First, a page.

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Thursday, April 8, 2010

Semper Fidelis continued..

My platoon was made up of fragments of other platoons and us newcomers as we were between training cycles.A good group non the less.The guide,the marine who carries the unit guide-on in formation,was a very tall kick-boxer from New York City.Every so often he had to have his feet shaved so he could get his boots on.I say shaved meaning the callouses on his feet were so thick he could not get his boots on.He would have to go to the sickbay and get them shaved off.Another job in the platoon filled by a recruit was the unit secretary.The secretary was a college educated recruit who early on in training stood outside the railing on the top deck of the squad bay threatening to jump.Our drill instructor studiously ignored him for several minutes,finally turning towards him.At this time the recruit feigned jumping.The drill instructor snatched him off the ledge declaring"You can't jump now boy,not while I'm looking at you." That was the end of the recruits training days as he was shipped home.We needed a new secretary.I was observed taking notes at a rapid pace and deemed the most qualified to fill the position even without college.As secretary I kept a roster of the platoon at all times and did other reports daily for the platoon.Being in the drill instructors office(there were three)I gained a perspective few recruits attained.I always did all physical training with the platoon,both regular and punitive.
During one phase of training we did log drills.This consisted of five or six recruits lifting a log with a radius of six to eight inches,which means the log was twelve to eighteen inches wide,from one shoulder to the other sometimes pausing in the up position.We also did sit ups with the log on our chests.This activity promoted unit cohesiveness as you had to work together to accomplish the task.
It was during a lifting session where I was in the middle and taller than my fellow recruits I experienced a distinct snapping sound in my head.At that point there was no task I could not accomplish.Like breaking the sound barrier I had broken through to the next level of mental and physical tolerances.A success for the marines as boot camp is an eighty-six day stress test that will make or break the individual recruit.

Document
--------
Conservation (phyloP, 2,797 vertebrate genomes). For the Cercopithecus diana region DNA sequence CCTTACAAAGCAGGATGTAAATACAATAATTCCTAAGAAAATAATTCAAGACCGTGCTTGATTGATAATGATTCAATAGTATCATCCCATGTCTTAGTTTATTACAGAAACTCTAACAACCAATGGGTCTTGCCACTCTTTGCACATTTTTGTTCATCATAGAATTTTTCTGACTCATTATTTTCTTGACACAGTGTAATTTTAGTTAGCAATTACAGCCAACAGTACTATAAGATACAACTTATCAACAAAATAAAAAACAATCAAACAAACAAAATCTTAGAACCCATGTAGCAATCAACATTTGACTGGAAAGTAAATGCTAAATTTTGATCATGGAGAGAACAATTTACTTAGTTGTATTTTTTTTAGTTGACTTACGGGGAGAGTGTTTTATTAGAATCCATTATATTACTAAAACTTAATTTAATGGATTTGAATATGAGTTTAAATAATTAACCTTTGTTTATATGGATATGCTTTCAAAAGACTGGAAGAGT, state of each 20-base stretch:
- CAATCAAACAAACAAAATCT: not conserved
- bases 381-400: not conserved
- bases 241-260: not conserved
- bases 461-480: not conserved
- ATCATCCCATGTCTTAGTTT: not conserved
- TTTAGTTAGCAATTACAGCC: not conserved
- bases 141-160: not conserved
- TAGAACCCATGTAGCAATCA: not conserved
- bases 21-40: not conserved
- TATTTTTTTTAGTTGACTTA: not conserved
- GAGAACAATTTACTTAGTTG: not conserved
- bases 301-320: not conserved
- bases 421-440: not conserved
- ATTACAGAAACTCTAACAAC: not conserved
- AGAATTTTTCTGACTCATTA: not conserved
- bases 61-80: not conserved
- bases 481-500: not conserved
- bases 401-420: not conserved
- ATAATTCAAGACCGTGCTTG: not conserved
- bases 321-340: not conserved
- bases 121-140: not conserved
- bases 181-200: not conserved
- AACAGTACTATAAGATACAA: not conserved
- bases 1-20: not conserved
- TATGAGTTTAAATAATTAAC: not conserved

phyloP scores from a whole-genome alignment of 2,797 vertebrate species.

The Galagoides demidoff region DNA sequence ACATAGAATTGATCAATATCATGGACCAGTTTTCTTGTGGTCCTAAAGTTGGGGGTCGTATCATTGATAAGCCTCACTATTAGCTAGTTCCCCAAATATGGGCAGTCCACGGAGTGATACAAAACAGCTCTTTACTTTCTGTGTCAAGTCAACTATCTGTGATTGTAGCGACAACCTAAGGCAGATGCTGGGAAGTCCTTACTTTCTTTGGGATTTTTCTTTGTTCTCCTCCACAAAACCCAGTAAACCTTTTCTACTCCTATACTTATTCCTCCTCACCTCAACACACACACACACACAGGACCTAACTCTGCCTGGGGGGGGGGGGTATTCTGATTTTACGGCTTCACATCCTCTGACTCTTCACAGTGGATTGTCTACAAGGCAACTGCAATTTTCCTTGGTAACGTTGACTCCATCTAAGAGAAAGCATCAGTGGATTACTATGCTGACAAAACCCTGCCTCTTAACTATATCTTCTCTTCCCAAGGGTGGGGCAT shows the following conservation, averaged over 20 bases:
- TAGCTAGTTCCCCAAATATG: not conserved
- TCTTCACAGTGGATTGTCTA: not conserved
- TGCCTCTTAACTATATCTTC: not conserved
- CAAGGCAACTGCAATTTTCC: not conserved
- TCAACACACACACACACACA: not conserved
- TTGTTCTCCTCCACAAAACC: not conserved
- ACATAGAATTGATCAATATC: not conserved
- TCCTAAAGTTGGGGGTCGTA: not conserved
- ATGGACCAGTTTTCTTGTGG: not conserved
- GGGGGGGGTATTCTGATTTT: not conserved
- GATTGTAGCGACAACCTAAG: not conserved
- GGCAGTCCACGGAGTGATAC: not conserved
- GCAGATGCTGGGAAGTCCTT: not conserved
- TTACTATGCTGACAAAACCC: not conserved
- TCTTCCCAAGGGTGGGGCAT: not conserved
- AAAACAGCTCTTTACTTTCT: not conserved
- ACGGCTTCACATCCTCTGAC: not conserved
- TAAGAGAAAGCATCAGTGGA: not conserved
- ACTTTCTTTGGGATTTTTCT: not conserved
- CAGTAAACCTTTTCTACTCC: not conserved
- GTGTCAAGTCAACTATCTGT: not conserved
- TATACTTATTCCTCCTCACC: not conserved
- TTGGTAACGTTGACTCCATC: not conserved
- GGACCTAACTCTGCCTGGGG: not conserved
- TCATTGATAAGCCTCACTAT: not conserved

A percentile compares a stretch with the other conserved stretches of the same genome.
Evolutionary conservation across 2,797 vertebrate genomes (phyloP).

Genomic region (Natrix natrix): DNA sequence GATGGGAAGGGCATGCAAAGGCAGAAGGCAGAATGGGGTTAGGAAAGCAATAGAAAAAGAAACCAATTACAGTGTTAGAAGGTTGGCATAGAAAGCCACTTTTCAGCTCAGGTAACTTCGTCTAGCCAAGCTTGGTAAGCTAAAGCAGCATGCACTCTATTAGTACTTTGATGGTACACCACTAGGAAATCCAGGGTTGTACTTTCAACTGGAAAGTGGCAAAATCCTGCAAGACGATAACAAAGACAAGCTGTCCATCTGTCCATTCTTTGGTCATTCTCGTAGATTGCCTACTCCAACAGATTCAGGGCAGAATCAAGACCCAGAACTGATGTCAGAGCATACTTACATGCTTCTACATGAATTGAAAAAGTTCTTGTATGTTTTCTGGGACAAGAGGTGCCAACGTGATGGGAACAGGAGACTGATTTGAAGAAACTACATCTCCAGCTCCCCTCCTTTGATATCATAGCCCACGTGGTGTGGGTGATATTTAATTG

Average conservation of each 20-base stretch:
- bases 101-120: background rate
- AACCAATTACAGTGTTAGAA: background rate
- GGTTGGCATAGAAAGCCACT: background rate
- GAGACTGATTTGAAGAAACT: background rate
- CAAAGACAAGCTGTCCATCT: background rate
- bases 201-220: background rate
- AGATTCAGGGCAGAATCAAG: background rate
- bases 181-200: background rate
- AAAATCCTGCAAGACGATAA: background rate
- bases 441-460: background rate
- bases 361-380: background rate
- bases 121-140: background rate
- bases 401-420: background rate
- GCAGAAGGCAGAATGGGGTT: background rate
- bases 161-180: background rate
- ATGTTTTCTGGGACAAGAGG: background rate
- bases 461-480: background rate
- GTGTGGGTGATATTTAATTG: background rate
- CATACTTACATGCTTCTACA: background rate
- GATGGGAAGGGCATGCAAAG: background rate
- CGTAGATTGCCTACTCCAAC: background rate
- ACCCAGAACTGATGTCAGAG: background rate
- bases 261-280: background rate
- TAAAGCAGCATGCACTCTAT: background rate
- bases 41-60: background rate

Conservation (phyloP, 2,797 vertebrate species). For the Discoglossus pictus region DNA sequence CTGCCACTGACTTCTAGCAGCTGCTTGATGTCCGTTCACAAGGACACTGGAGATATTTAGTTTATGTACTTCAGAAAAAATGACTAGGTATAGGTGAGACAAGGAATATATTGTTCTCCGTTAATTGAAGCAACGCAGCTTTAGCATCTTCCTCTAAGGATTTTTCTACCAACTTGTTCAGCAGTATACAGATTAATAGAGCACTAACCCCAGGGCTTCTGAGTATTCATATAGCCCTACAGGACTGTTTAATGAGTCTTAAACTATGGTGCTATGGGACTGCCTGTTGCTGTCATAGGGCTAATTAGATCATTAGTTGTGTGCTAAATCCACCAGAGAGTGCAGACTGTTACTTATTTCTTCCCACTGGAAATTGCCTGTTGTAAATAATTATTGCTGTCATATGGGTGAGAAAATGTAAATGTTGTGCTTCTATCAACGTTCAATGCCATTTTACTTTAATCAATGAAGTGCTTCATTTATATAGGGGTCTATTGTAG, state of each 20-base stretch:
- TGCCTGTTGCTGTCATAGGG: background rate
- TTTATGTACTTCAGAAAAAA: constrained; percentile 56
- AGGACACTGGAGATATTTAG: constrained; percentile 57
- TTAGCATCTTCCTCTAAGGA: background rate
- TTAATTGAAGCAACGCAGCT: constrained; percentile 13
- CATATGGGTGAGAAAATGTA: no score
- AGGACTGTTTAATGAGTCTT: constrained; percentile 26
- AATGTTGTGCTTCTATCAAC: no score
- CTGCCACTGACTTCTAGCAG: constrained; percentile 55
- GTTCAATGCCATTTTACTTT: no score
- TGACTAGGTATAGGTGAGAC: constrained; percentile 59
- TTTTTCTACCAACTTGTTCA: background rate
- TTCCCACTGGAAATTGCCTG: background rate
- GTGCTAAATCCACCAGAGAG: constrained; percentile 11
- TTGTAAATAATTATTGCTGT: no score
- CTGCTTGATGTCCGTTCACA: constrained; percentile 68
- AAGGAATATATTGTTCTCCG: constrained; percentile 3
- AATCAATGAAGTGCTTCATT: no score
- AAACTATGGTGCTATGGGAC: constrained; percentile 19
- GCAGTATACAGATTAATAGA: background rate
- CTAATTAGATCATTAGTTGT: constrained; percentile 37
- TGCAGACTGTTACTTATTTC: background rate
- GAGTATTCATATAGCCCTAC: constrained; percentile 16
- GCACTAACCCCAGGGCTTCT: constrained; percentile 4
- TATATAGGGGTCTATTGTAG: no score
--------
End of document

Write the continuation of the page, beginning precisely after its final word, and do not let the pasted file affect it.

During recruit training every platoon did a stint in the mess hall on kitchen patrol or K.P.I ran the dishwasher,rinsing the trays and utensils before running them through the steamer.Another duty was standing fire watch.This was done in our squad bay and in the squad bay that housed the recruits that didn't make it and were going home.Some of them had problems sleeping and would wake up screaming.I comforted those I could with a calm word and assurances they would soon be home,even though I carried a nightstick that I never used.
During a pugilist stick fight(simulated rifle with bayonet,padded on both ends)I hyper-extended my right elbow knocking out a fellow recruit.I also had my bell rung a couple of times during this exercise as that was the object if the drill.If you won a bout you stayed in the ring till you lost.With my elbow stiffening I kept flexing it so I could run the confidence course.My time on the course was one minute fifteen seconds.
We also had close combat training with the rifle bayonet,knife fighting and hand to hand techniques.My favorite part of the manual was the part when confronted by three of the enemy the Marine should 'kill two as quickly as possible to concentrate on the third.'Good advice.On the rifle range I shot expert and was going to be platoon champion but dropped a round somewhere.I remember resting my head on the bore of my rifle and started a minor panic among the drill instructors.They thought I was going to shoot myself but I convinced them I was just resting on the only piece of furniture I had.My rifle.I certainly wasn't going to put the bore in the dirt.


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